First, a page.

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Mary E. Vogel

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ISBN 10: 0415382696 / ISBN 13: 9780415382694
Published by Routledge, 2007
Used Condition: Very Good
From Better World Books (Mishawaka, IN, U.S.A.)

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Former Library book. Great condition for a used book! Minimal wear. Bookseller Inventory # GRP79722764

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Bibliographic Details


Publisher: Routledge

Publication Date: 2007

Book Condition:Very Good

About this title


Why has crime dropped while imprisonment grows? This well-edited volume of ground-breaking articles explores criminal justice policy in light of recent research on changing patterns of crime and criminal careers.

Highlighting the role of conservative social and political theory in giving rise to criminal justice policies, this innovative book focuses on such policies as ‘three strikes (two in the UK) and you’re out’, mandatory sentencing and widespread incarceration of drug offenders. It highlights the costs - in both money and opportunity - of increased prison expansion and explores factors such as:

  • labour market dynamics
  • the rise of a ‘prison industry’
  • the boost prisons provide to economies of underdeveloped regions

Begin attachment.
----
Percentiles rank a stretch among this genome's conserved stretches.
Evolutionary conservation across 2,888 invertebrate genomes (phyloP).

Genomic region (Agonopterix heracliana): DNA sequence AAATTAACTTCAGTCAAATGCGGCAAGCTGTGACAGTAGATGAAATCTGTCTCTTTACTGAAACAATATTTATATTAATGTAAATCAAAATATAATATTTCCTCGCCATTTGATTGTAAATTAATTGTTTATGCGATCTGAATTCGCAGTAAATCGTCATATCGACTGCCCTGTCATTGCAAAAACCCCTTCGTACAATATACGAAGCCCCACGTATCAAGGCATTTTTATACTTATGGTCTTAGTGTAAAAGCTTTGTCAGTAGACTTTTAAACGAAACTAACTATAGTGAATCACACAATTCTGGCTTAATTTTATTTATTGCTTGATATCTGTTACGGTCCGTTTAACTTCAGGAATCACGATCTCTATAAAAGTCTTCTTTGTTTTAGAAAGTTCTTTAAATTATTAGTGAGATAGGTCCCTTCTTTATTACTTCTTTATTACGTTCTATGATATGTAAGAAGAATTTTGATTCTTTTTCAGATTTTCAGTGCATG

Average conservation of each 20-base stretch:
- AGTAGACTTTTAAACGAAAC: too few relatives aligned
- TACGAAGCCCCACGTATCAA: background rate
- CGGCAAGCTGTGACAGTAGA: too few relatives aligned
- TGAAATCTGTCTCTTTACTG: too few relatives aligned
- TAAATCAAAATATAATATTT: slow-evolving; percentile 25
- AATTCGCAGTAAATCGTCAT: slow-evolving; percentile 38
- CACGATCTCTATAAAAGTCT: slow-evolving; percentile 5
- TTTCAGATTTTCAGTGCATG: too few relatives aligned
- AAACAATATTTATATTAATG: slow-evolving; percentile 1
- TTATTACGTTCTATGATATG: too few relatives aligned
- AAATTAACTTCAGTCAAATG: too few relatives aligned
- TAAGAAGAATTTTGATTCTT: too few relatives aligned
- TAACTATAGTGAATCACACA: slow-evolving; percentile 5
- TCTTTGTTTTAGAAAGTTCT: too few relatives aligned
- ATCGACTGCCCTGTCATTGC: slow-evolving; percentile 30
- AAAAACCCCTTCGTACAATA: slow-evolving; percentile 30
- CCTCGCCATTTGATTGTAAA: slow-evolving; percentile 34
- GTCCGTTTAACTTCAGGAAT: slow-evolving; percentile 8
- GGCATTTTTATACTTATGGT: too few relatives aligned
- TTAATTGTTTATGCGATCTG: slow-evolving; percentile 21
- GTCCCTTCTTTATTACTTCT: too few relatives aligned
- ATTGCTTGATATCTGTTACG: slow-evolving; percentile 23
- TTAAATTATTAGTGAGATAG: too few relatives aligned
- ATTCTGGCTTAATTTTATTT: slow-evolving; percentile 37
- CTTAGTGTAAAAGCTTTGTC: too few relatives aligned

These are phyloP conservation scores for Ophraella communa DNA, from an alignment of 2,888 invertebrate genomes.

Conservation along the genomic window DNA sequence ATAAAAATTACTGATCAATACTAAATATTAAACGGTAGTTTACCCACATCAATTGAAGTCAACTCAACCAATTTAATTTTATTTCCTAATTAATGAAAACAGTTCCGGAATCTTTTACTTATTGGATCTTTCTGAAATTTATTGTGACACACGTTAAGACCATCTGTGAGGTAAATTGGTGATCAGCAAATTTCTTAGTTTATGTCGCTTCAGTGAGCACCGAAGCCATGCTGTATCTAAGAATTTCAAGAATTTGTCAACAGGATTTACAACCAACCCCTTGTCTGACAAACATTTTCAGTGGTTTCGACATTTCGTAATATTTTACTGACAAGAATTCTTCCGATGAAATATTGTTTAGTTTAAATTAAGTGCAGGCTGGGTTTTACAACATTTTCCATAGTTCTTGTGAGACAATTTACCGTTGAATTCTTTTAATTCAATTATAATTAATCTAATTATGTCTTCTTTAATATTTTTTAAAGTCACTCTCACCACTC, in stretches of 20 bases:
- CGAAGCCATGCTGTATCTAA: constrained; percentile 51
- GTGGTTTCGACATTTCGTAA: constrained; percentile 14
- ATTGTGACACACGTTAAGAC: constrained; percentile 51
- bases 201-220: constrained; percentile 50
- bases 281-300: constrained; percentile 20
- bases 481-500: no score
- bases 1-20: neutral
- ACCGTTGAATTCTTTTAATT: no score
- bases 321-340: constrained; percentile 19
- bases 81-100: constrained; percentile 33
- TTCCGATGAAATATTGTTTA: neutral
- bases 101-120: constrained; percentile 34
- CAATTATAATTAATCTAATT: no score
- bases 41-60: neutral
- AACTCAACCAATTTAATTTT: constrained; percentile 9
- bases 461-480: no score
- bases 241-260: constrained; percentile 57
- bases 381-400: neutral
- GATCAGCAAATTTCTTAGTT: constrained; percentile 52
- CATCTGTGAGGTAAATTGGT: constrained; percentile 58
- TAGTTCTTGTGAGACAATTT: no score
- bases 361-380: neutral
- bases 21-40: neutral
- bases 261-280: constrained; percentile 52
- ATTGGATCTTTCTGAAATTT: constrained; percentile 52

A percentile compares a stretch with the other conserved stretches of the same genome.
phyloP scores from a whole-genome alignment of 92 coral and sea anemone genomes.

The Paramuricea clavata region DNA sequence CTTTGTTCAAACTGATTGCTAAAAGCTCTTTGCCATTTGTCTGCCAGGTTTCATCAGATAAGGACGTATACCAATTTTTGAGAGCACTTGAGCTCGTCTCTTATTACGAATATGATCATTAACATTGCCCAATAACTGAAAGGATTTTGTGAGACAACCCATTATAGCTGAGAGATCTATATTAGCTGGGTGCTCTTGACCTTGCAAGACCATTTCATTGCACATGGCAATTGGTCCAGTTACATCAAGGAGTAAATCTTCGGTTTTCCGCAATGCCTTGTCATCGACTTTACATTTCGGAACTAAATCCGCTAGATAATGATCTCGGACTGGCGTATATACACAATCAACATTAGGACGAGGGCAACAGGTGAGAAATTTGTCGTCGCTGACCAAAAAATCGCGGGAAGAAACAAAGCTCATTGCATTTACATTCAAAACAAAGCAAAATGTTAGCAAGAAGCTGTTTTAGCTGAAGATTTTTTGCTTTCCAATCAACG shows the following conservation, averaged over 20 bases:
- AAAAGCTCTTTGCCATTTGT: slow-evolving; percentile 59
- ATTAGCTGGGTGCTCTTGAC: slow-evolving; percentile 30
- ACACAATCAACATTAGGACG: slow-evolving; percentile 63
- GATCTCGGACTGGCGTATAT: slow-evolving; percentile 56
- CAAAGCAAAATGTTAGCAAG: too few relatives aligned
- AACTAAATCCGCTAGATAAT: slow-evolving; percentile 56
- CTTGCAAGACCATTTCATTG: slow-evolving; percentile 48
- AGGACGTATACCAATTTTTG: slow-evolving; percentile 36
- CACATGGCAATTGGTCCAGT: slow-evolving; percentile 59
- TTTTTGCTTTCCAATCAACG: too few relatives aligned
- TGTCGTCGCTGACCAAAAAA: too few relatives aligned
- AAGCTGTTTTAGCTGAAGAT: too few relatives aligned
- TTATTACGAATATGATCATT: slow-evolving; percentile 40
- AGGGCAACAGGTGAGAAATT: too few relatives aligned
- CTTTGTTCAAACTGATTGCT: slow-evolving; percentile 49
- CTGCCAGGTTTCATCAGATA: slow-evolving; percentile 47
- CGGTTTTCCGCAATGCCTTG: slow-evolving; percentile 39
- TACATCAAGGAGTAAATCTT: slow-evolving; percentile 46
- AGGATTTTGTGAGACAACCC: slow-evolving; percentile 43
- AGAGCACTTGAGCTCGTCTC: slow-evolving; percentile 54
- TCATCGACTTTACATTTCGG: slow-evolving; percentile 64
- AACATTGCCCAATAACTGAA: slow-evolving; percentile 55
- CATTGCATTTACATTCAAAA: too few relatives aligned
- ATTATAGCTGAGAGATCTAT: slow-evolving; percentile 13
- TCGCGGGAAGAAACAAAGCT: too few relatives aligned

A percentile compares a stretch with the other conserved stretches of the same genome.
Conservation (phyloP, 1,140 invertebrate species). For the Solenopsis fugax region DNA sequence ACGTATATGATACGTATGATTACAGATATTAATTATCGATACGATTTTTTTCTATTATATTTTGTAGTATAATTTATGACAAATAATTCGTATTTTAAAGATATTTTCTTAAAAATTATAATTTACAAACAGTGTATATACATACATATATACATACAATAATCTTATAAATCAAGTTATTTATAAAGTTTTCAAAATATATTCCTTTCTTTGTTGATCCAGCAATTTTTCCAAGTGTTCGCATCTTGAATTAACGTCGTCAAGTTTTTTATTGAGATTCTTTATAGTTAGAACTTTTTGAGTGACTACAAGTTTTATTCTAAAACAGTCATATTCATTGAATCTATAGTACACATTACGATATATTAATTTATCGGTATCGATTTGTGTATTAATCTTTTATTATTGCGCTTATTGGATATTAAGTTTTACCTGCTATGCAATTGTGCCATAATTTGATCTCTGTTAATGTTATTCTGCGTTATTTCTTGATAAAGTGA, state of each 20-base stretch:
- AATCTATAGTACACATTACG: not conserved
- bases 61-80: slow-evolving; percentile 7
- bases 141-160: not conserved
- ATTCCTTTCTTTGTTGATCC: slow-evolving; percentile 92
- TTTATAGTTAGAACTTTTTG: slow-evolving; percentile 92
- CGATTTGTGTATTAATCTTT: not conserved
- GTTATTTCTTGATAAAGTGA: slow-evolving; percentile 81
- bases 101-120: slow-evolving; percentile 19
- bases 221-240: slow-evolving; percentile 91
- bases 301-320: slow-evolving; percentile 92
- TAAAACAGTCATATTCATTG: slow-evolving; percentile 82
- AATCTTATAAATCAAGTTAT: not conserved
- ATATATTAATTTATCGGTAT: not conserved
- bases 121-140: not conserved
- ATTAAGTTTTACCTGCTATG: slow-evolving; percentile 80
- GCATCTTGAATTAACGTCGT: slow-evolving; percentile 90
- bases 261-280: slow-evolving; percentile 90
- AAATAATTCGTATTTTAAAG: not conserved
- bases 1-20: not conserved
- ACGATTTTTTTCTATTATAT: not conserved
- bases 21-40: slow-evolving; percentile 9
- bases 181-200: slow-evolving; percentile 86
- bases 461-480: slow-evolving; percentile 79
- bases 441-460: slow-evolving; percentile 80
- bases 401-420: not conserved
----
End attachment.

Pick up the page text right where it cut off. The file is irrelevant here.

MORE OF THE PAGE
• the spreading political disenfranchisement of the disadvantaged it has produced.

Throughout this book, hard facts and figures are accompanied by the faces and voices of the individuals and families whose lives hang in the balance. This volume, an essential resource for students, policy makers and researchers of criminology, criminal justice, social policy and criminal law, uses a compelling inter-play of theoretical works and powerful empirical research to present vivid portraits of individual life experiences.

From the Back Cover:

This thoughtful collection of classic and contemporary readings reflects on contemporary U.S. criminal justice policy, entertains competing ideas about crime, and considers specific dilemmas of democracy and then proposes ways for the reader to consider these issues.

Through the works of well-known scholars such as James Gilligan, Robert Sampson, and Alfred Blumstein, this reader compares welfarist and retributive approaches to crime, using the cases of social democratic countries versus the United States. By combining statistical analysis with ethnographic works, this collection enables the reader to recognize the actual people who comprise the statistics.

Crime, Inequality, and the State:

  • Offers critical reflection on American criminal justice policy.
  • Includes competing perspectives and approaches to understanding the causes of crime.
  • Challenges the legitimatization of law and political authority in a diverse society with low political participation.
  • Presents alternatives to current systems.
  • Explores the paradox of expanding crime, evident through a massive prison expansion, and falling crime rates from 1993-2000.
  • Addresses the criminalization of behavior in a diverse society where social groups hold different norms.
  • Discusses the idea that societies approach social ordering either through policing and policies of social control or through social welfare.
  • Considers the argument that different societies respond differently to the inequalities within them.
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